Results and Discussion

Overview of the G. anatis Genomes

The completed sequence of strain UMN179 was previously generated and used here for genomic comparisons (15). A total of 390,760 reads were used to draft assemble F149, resulting in 128 contigs yielding a draft assembled size of 2,403,410 bp at an average of 31-fold genome coverage. A total of 606,921 reads were used to draft assemble 12656-12, resulting in 115 contigs yielding a draft assembled size of 2,540,739 bp at an average of 26-fold genome coverage.

The complete sequence of UMN179 was compared to the draft sequence of F149T in an effort to identify genomic regions present in strain UMN179, greater then 2,000 bp, that were not present in F149T, excluding insertion sequence element insertions not involving additional genetic material (Fig. 1 and Table 3). In total, 47 genomic regions of difference were identified, 18 of which were also present in 12656-12. These regions ranged from 2.1 to 55.6 kb in size. Four of the regions contained prophage-like elements. Analysis of the predicted proteins of the three sequenced strains using a 95% amino acid similarity cutoff revealed that 69% of the predicted proteins of the three sequenced genomes were shared, 15% of the proteins of UMN179 were unique compared to F149T and 12656-12, and 8% of the proteins were shared with UMN179 and F149T or 12656-12, respectively (Fig. 2). This is roughly similar to what has been previously observed for E. coli [31], suggesting that the proportional pangenome size of G. anatis might be similar to that of E. coli and other Gammaproteobacteria.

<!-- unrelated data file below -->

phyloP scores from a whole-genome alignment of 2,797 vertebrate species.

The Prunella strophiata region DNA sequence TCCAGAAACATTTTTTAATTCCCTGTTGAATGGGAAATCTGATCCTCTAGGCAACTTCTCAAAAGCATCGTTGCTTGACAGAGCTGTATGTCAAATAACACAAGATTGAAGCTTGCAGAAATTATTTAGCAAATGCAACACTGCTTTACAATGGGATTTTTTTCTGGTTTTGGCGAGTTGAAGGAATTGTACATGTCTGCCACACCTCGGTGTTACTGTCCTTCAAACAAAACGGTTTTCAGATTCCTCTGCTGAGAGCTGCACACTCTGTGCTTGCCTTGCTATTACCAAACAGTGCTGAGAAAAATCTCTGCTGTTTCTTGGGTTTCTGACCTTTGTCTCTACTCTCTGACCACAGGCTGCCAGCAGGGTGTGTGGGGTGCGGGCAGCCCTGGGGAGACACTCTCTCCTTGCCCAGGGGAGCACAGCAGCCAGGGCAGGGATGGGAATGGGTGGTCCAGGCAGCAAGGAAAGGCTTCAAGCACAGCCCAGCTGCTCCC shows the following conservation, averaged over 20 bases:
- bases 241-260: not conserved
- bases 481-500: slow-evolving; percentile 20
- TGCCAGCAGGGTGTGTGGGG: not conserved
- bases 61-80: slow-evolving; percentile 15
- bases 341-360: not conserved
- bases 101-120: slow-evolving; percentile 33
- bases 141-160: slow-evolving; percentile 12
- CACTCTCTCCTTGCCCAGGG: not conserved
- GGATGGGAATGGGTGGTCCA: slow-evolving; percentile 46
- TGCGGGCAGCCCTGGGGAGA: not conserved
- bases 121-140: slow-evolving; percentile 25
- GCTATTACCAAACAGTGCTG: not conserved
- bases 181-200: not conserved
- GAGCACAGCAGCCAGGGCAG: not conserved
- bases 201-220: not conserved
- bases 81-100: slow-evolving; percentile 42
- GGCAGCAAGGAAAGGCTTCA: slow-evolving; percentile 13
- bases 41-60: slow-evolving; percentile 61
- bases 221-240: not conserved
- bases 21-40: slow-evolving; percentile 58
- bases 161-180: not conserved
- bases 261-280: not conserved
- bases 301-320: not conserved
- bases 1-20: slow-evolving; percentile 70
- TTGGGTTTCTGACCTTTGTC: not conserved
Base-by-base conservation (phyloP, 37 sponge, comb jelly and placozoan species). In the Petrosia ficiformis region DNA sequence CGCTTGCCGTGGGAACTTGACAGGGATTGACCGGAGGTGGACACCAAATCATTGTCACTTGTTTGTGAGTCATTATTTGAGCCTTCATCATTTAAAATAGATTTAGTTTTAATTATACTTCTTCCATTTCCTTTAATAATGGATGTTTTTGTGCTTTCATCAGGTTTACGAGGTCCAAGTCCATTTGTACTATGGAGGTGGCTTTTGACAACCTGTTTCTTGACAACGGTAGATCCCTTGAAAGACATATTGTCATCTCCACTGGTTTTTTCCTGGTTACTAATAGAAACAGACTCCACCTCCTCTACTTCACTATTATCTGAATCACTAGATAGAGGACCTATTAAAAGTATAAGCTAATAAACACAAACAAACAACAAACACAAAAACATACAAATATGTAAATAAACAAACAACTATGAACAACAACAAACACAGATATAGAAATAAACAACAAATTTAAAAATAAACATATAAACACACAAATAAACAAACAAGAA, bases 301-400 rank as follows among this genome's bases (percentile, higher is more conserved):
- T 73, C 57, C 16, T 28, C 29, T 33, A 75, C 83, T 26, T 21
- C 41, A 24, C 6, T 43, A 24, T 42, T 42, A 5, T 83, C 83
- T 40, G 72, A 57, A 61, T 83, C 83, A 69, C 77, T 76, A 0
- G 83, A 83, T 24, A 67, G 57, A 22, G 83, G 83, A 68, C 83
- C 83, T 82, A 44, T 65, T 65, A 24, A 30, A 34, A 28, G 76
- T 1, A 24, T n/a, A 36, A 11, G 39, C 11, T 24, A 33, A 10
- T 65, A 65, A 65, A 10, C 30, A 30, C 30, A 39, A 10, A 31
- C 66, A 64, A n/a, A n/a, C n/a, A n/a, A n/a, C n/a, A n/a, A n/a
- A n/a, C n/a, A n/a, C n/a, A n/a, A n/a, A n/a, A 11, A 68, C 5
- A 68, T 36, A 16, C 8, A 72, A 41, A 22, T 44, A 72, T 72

Figure 1. Circular representation of the Gallibacterium anatis UMN179 chromosome.

The outer circle depicts scale in kilobase pairs. The next circle designates genomic regions present in UMN179 but absent from F149T. Circles 3–4 depict coding regions (blue = positive strand; green = minus strand; yellow = island genes). Circle 5 depicts tRNA and rRNA loci. Circles 6–7 depict the presence of coding regions in UMN179 compared to 12656-12 and F149, respectively, based upon amino acid similarity heatmap ranging from red (high similarity) to blue (no similarity). Circle 8 depicts G+C content relative to the genome average of 40%, with salmon spikes above 40% and light blue spikes below 40%. Circle 9 depicts single nucleotide polymorphism abundance within the core genes.

Figure 2. Venn diagram depicting shared and unique proteins among Gallibacterium anatis strains UMN179, F149T, and 12656-12.

Percentages are relative to UMN179 total predicted proteins.

Table 3. Genomic regions of difference present in Gallibacterium anatis UMN179 but absent from F149T. Name designations refer to that used in Fig. 1.

Strain UMN179 contained a 6,804-bp plasmid, pUMN179. The replication gene of this plasmid exhibited closest similarity to small plasmids from Pasteurella multocida strain BB1034 and Mannheimia haemolytica strain OVINE. The plasmid also contained genes encoding a TraG-like protein and a prophage-like integrase. No antibiotic resistance genes were identified on pUMN179 and no plasmid-like contigs were identified in strains 12656-12 or F149.